Puma Faas 350—$85
Saucony ProGrid Kinvara 3—$100
The Faas 350 is the latest of the Faas shoes, and one of the most versatile. The upper is a closed, though breathable, mesh, and soft sueded overlays help the upper hold its shape but provide little more structure than that. The molding in the sole allows the foot to flex efficiently. Described as a racing shoe, it actually has more oomph to it. We say, with its light and highly flexible feel, it’s suitable for tempo runs or some shorter training runs. The midsole is Faas Foam, a very resilient and flexible EVA formulation. The ride is responsive with a good deal of proprioceptive feedback, and it features Puma’s lowest heel-to-toe drop: 6mm. The low-profile design makes it stable. The outersole is carbon rubber in the high-wear areas, and toughened and textured foam over the rest of the sole. The combination of lightness, fit, and especially the economical price earned the Faas 350 honors as our Best Value Shoe.
For such a low-profile shoe, the ProGrid Kinvara emerges in Round 3 with a highprofile reputation. The upper is a semi-open mesh supported with Flex-Film welded overlays and a synthetic leather toecap. The textured polyester interior and the foam lobes beneath the ankle have been retained as they effectively reduce weight and improve fit. The midsole features the same heel-to-toe drop (4mm) that’s been responsible for its success. Resculpting has improved the lateral release—the ability of the shoe’s heel to flex to the outside so the foot is discouraged from overpronating—and softened the ride a touch. The outersole is still carbon rubber on the heel and selected forefoot lugs, but it’s been redesigned to feel lightweight while providing a better touchdown. The outstanding ride, fit, and innovative use of new materials earned the ProGrid Kinvara 3 a tie as our Best Performance Shoe.
”Wrap the foot well and have a great low-profile feeling. They are light and tougher than they first appear. Great for faster running and even racing.” New Shoe • Recommended for: medium-to high-arched feet with neutral biomechanics, for fasterpaced, mid-distance running • Sizes: Men 6.5–12,13,14; Women 6–11 • Weight: Men 8.7 oz. (size 11); Women 6.9 oz. (size 8) • Shape: semi-curved • Construction: Strobel slip-lasted, EVA Strobel board
”The Kinvara has been great for me. The new upper is better because it is so thin and light. The cushion is improved and it feels even lighter!”
BEST VALUE FALL 2012
Updates the ProGrid Kinvara 2 • Recommended for: medium- to high-arched feet with neutral biomechanics • Sizes: Men 7–13,14,15; Women 5–12 • Weight: Men 8.4 oz. (size 11); Women 7.2 oz. (size 8) • Shape: semi-curved • Construction: Strobel slip-lasted
BEST SHOE Performance F A LL 2 012
neutral ASICS GelCumulus 14—$110 The Cumulus has been upgraded in a number of areas. The upper features an open stretch mesh that conforms to and moves with the foot. The Discrete Eyelets from Round 13 are now two series of two pairs, with the top pair separate so the lacing both secures the foot and flexes well as the foot moves. The midsole is Solyte, here with wavy, articulated pods to absorb the shock and allow good flexibility. The outersole has been upgraded to AHAR+ rubber in the heel and blown rubber in the forefoot. The Guidance Line has been extended the full length of the outersole for better flexibility. Version 13 was a good shoe, adequate in some areas, good in others, and very good in some. Version 14 steps up to good in all areas, very good in comfort, and excellent in protection, making the shoe a better value despite its price increase. ”Felt light and fit very well. Impressed by the cushion, but more by the responsive feel. These should last well, even with my long runs.” Updates the Gel-Cumulus 13 • Recommended for: medium- to high-arched feet with neutral biomechanics • Sizes: Men 6–13,14,15 (D), 7–13,14,15 (2E,4E); Women 5–13 (2A,B), 6–13 (D) • Weight: Men 11.7 oz. (size 11); Women 9.8 oz. (size 8) • Shape: semi-curved • Construction: Strobel slip-lasted, Solyte Strobel board (heel)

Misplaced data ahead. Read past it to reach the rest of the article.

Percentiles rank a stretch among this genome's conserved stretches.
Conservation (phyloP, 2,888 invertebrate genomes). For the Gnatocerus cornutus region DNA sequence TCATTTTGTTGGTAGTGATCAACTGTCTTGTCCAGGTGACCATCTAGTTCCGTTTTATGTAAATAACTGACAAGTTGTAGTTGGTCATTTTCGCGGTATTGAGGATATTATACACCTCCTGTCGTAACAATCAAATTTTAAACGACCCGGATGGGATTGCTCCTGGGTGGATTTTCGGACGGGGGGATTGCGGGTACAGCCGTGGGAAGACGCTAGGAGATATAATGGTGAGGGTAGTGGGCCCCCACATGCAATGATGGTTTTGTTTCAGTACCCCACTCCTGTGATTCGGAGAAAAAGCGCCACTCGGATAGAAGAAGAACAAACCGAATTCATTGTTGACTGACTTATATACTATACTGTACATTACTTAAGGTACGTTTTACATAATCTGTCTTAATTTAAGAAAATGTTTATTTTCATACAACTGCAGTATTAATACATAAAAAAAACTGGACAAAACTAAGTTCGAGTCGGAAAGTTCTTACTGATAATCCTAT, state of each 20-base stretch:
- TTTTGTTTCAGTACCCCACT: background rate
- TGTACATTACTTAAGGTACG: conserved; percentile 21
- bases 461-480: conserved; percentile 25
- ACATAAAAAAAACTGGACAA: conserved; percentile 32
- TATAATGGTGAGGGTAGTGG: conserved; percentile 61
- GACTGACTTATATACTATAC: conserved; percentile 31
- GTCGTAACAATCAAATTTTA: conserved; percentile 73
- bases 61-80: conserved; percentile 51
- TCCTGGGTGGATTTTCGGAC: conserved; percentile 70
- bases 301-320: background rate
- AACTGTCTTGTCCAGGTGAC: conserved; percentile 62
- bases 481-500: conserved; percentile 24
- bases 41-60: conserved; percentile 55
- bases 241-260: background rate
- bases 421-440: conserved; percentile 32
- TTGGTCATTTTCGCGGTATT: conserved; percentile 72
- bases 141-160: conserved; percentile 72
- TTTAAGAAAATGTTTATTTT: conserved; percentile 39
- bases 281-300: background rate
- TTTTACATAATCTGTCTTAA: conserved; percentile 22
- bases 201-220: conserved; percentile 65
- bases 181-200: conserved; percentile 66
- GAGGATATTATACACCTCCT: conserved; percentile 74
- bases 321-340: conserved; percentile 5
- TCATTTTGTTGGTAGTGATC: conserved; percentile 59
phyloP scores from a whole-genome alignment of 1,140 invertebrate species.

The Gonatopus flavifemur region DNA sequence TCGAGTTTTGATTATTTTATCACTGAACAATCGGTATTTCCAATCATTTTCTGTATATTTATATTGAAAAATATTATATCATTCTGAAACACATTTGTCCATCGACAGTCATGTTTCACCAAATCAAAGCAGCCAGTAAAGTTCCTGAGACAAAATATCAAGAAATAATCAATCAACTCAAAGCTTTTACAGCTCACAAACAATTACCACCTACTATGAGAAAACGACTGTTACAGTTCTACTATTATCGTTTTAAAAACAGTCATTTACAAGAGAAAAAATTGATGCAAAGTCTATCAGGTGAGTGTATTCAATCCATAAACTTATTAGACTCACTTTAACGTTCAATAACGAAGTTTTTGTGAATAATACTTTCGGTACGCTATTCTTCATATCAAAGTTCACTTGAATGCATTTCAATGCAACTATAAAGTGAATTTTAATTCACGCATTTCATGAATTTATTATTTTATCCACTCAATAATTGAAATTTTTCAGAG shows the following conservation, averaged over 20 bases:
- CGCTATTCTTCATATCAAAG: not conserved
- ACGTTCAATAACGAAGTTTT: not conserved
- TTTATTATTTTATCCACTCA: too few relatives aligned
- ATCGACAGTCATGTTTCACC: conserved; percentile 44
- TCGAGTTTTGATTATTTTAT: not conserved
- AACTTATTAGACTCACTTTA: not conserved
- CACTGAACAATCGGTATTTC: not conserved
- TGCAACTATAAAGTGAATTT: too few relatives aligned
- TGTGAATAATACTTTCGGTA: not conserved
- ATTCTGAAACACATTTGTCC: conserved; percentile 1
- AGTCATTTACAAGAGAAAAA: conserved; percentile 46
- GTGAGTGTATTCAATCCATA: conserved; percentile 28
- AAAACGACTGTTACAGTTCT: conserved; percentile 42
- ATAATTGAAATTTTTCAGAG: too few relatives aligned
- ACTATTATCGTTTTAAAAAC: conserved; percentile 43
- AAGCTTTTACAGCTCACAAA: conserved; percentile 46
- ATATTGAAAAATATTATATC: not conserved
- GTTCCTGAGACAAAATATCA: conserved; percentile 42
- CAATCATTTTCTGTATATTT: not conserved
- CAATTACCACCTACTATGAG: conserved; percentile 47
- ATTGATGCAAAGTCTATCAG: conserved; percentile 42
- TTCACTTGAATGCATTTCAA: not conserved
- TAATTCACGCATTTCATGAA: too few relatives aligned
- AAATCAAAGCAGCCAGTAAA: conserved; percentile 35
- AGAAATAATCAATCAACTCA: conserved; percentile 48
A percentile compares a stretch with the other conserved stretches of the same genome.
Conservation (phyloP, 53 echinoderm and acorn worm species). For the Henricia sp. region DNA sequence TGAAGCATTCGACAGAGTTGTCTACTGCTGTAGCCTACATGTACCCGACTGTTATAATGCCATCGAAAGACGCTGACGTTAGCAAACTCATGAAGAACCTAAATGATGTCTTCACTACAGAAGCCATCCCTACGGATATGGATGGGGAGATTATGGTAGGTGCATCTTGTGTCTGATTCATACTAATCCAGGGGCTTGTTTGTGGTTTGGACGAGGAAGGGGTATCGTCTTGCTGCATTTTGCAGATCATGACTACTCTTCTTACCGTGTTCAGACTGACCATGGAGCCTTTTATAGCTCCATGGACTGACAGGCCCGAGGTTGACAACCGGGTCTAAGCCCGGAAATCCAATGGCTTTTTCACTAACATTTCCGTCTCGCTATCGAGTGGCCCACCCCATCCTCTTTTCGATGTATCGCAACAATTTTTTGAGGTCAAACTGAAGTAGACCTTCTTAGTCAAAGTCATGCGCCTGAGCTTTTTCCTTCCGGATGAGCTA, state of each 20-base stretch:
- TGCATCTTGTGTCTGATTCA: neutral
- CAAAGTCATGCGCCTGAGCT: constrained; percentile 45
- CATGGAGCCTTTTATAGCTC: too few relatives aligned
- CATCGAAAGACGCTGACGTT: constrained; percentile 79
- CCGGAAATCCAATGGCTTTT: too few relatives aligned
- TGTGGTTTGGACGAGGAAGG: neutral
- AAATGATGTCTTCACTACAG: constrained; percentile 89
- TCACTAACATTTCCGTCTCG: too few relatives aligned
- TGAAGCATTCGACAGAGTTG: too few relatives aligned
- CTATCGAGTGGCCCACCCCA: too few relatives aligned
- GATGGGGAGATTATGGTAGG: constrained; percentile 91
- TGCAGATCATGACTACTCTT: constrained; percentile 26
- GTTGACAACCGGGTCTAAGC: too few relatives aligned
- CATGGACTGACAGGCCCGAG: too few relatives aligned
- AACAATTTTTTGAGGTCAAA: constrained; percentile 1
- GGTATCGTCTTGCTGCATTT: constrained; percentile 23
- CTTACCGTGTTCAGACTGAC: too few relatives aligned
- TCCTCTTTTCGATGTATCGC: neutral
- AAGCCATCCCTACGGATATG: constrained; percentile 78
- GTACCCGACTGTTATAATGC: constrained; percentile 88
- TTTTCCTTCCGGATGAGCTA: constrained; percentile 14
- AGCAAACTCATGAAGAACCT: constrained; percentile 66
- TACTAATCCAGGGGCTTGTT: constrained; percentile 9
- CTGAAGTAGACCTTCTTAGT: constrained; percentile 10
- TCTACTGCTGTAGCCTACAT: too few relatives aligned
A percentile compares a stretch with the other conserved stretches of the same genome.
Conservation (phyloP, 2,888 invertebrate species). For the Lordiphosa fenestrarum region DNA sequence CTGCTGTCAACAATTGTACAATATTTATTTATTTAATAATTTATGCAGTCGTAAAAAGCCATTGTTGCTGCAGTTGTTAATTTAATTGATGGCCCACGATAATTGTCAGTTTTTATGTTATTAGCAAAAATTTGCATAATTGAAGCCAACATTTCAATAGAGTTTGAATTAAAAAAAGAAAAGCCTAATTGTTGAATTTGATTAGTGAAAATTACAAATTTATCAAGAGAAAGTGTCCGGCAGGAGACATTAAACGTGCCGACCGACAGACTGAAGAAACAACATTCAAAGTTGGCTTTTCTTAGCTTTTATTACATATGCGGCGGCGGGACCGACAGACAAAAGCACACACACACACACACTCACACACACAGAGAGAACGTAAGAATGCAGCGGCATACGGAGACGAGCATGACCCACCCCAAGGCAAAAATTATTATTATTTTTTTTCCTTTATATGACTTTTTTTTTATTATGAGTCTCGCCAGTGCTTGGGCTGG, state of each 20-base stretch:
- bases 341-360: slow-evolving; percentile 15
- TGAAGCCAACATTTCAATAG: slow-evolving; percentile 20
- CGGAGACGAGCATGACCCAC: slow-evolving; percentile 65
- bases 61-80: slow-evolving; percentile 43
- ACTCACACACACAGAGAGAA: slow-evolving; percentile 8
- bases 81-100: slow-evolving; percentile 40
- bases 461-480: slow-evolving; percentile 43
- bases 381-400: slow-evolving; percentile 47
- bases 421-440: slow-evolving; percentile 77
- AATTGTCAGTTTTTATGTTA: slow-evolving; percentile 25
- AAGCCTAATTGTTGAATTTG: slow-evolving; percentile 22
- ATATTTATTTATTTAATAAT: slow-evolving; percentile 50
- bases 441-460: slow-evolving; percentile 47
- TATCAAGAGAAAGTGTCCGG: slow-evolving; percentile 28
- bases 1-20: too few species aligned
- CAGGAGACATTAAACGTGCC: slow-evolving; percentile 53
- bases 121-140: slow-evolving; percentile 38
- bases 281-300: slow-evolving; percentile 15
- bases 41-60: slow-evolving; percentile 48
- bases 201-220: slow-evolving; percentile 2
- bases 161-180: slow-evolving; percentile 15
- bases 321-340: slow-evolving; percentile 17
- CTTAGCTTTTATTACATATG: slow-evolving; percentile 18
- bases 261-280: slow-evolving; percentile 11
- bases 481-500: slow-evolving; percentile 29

ASICS GelNimbus 14—$140 The Nimbus has consistently showcased ASICS’ best cushioning technologies in their best executions, and Round 14 epitomizes that trend. In fact, the upper alone features so much technology that it almost deserves its own review. The interior is a luxurious blend of mesh and foam that cradles the foot. Though it looks a bit busy, the upper’s combination of stretch mesh and synthetic overlays both support and flex with the foot as each component has been dialed-in over the past several seasons. The Nimbus now employs the ASICS’ 33 Series’ Heel Clutching System to reduce unneeded material, making for a lightweight framework that improves support. The midsole is a firm formulation of Solyte that we found to be protective and resilient. The usual minor adjustments extend to the Guidance Line and reshaped Trusstic midfoot support, while maintaining the plush, but responsive ride expected of the Nimbus series. The outersole continues with the same effective rubber compound. ”Was surprised by the weight of the shoe. They feel much lighter than they look. The ride is very smooth, great cushion, flexes well. This is a very good shoe.” Updates the Gel-Nimbus 13 • Recommended for: medium- to high-arched feet with neutral biomechanics • Sizes: Men 6–14,15,16 (D), 7–14,15,16 (2E,4E); Women 5–13 (B), 6–13 (2A,D) • Weight: Men 11.8 oz. (size 11); Women 9.9 oz. (size 8) • Shape: semi-curved • Construction: Strobel slip-lasted, Solyte Strobel board (heel) Running Network 2012 Fall Shoe Review—18